Marlin PID Autotune (M303) and Manual Tune (M304 & M301)

While they may seem complicated at first, G-codes are something every 3D printing enthusiast should become familiar with at some point, especially considering that they aren’t as complex as they look from the outside.

As it’s possible to invoke all of your 3D printer’s individual functions through G-codes, knowing about them allows you to have complete control over your 3D printer and optimize it to the fullest extent.

Today, we will analyze a few of the vital G-codes you will need to tune your printer and prepare it for printing, the PID tuning G-codes.

So, what are the PID tuning G-codes, and how can you use them?

  • M303 (PID Autotune) – M303 is the G-code for the automatic tuning of the hotend and the heated bed.
  • M304 (Set Bed PID) – M304 is the G-code for manually setting the PID of the heated bed.
  • M301 (Set Hotend PID) – M301 is the G-code for manually configuring the PID of the hotend.

Using these G-codes requires you to send the commands to the printer, which you can either perform by directly connecting your computer to your printer or with an SD card.

While the purpose of all these G-codes is to tune the PID, their functionalities and syntaxes differ.

Next up, we will be taking a more comprehensive look at the functionality of each of these G-codes, their syntaxes, and how you can use them to tune the PID for your printer’s hotend and heated bed.

Using the M303 G-Code (PID Autotune) in Marlin

The M303 G-code is the most common way of tuning the PID, and in most cases, the only one you will need.

The M303 G-code makes the firmware find the optimal PID values automatically for the temperature you choose and display these values or set them to the printer’s memory.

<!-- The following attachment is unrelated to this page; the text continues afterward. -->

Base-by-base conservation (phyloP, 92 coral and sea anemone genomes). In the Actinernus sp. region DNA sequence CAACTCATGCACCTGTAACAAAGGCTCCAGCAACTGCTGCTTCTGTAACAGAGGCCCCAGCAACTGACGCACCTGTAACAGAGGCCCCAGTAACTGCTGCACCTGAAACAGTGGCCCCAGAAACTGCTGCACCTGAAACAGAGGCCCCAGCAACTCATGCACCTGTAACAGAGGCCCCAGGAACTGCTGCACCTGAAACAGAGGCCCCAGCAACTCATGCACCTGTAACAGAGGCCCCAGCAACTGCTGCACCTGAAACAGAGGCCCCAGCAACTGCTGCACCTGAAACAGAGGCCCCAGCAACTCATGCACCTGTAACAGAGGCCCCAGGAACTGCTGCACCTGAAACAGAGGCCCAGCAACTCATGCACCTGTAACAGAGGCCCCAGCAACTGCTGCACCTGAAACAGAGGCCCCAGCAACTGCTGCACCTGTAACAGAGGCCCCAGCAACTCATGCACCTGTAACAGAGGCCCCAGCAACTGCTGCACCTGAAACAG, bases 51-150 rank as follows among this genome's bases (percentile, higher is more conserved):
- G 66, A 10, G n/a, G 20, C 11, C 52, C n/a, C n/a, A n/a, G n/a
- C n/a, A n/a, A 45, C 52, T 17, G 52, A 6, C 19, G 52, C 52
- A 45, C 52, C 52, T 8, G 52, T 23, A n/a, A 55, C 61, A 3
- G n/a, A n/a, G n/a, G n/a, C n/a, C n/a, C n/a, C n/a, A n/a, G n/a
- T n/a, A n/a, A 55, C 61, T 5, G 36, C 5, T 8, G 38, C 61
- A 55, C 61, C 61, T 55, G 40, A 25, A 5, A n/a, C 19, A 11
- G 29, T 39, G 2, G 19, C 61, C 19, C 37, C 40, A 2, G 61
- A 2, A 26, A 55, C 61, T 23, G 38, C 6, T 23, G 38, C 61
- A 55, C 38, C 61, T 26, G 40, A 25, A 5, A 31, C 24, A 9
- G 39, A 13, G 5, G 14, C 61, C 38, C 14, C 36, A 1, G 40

Using the M303 G-code requires you to pass a few parameters to it, which we have listed below:

  • Count (C) – The number of tuning cycles. It has to be a value over 3 and defaults to 5.
  • Index (E) – Index of the hotend, with the value -1 referring to the heated bed. The parameter defaults to 0.
  • Temperature (S)* – The target temperature for the tuning of the PID values. Required.
  • Use PID (U) – The parameter to make the M303 G-code save the PID values to the memory instead of displaying it.
  • Debug (D) – The parameter for enabling the debug mode where the printer will show an output during the tuning process.

Let’s take a look at an example of how you can use the M303 G-code with some of these parameters:

M303 C8 E0 S190 U1

Now, let’s dissect this G-code to understand what it does.

C8 refers to 8 cycles of tuning, E0 refers to the first hotend, S190 refers to a target temperature of 190 degrees, and U1 activates the U parameter, causing the printer to save the PID result to memory.

An important thing to consider is that the U flag only saves the settings to the memory, meaning that you would manually have to save values to the EEPROM by using the M500 G-code if you would like this configuration to persist.

Using the M304 G-Code (Set Bed PID) in Marlin